Statement from Commonwealth Fund President Karen Davis on Census Bureau's Revised Estimates of Uninsured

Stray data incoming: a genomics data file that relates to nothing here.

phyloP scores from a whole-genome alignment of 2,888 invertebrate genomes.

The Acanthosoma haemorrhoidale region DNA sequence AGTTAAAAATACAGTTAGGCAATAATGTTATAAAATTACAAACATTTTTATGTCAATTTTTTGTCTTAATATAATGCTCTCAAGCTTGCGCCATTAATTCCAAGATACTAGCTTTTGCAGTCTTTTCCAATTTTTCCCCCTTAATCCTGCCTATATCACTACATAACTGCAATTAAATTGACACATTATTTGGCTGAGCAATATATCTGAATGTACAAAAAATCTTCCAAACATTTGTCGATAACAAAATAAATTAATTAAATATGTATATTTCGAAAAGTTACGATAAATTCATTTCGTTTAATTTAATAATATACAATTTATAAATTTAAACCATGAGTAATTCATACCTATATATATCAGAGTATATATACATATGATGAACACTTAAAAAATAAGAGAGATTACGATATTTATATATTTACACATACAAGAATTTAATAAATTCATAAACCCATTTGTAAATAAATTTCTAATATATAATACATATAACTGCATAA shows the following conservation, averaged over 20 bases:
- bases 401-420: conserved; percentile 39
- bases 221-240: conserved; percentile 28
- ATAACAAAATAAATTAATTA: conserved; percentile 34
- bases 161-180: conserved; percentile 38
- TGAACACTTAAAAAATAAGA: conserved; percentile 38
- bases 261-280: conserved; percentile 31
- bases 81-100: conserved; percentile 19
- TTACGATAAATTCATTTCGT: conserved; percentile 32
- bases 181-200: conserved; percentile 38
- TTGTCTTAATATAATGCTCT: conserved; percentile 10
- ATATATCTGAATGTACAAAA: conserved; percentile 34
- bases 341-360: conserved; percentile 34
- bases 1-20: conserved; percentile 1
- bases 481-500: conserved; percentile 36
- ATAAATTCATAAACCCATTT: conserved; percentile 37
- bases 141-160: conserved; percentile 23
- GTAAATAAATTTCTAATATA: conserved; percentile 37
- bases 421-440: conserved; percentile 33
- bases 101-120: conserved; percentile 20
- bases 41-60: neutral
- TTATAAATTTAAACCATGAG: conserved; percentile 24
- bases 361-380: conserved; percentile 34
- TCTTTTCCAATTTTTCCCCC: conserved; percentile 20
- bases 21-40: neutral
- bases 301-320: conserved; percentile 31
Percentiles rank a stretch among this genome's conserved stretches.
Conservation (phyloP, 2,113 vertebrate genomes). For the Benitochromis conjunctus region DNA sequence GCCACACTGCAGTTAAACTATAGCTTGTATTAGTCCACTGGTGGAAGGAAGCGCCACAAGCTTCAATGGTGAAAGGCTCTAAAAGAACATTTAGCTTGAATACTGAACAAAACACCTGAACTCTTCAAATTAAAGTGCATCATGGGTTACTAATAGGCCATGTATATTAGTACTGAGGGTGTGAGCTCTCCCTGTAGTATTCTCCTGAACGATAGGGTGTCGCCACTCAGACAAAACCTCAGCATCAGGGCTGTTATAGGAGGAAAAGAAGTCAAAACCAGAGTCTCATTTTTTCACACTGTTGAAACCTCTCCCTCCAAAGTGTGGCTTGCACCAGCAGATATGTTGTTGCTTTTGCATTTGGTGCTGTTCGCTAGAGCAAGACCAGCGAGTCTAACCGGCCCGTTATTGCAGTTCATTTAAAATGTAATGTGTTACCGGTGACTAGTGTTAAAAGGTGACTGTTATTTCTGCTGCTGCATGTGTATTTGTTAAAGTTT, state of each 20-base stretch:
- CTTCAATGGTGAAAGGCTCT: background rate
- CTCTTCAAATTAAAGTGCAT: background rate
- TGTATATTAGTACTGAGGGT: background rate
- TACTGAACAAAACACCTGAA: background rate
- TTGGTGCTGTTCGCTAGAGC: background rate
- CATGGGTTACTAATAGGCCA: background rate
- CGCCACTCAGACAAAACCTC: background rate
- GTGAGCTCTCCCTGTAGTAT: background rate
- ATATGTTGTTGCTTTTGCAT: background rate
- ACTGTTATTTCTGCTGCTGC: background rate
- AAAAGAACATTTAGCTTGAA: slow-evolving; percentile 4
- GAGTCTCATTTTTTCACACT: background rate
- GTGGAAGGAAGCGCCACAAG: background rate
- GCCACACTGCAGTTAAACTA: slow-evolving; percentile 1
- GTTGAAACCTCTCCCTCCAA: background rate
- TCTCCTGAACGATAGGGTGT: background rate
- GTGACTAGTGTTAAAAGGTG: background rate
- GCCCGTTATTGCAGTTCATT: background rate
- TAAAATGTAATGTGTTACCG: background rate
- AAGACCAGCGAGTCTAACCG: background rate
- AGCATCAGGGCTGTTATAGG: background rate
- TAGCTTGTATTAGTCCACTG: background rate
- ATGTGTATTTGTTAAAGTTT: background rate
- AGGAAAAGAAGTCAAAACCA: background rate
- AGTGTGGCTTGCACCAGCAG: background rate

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<p>While the new Census Bureau figures on health insurance released today reveal that the 2005 estimates were lower than previously reported, they nevertheless affirm that the number of Americans without insurance has risen rapidly since 2000. The new figures also help explain the longstanding discrepancies between Census figures and data from other insurance surveys, such as those conducted by states. <br><br>The revised estimates from the Bureau--whose surveys are considered the gold standard--show that in 2005, 44.8 million people were uninsured, about 1.8 million fewer people than previously reported. Still, few could argue that 44.8 million people living without insurance is an acceptable number, particularly in a nation that spends nearly twice as much per capita on health care as any other country. We know that people living without health care coverage are less likely to get prompt access to doctors, receive appropriate preventive care, or be able to manage chronic conditions. They also face mounting medical debt.<Br><Br>Lack of insurance affects more than just low-income Americans. The Commonwealth Fund 2005 Biennial Health Insurance Survey found that while America's uninsured crisis disproportionately affects lower-income working families, middle-class Americans are increasingly going without health coverage as well. Two of five working-age Americans with annual incomes between $20,000 and $40,000 were uninsured for at least part of the past year. This represents a dramatic and rapid rise from 2001, when just over one-quarter of this group was uninsured.<Br><Br>Another Commonwealth Fund study revealed that approximately 16 million Americans are underinsured. This means that despite having insurance coverage they were without adequate financial protection and avoided needed care because of cost.<bR><br>While it is good to have the corrected Census Bureau data, the new figure still reflects an upward trend in the total number of uninsured. It should serve as another reminder that we as a nation should be working toward a health system that is truly high performing--one that provides accessible, high-quality, equitable, patient-centered care for all.</p>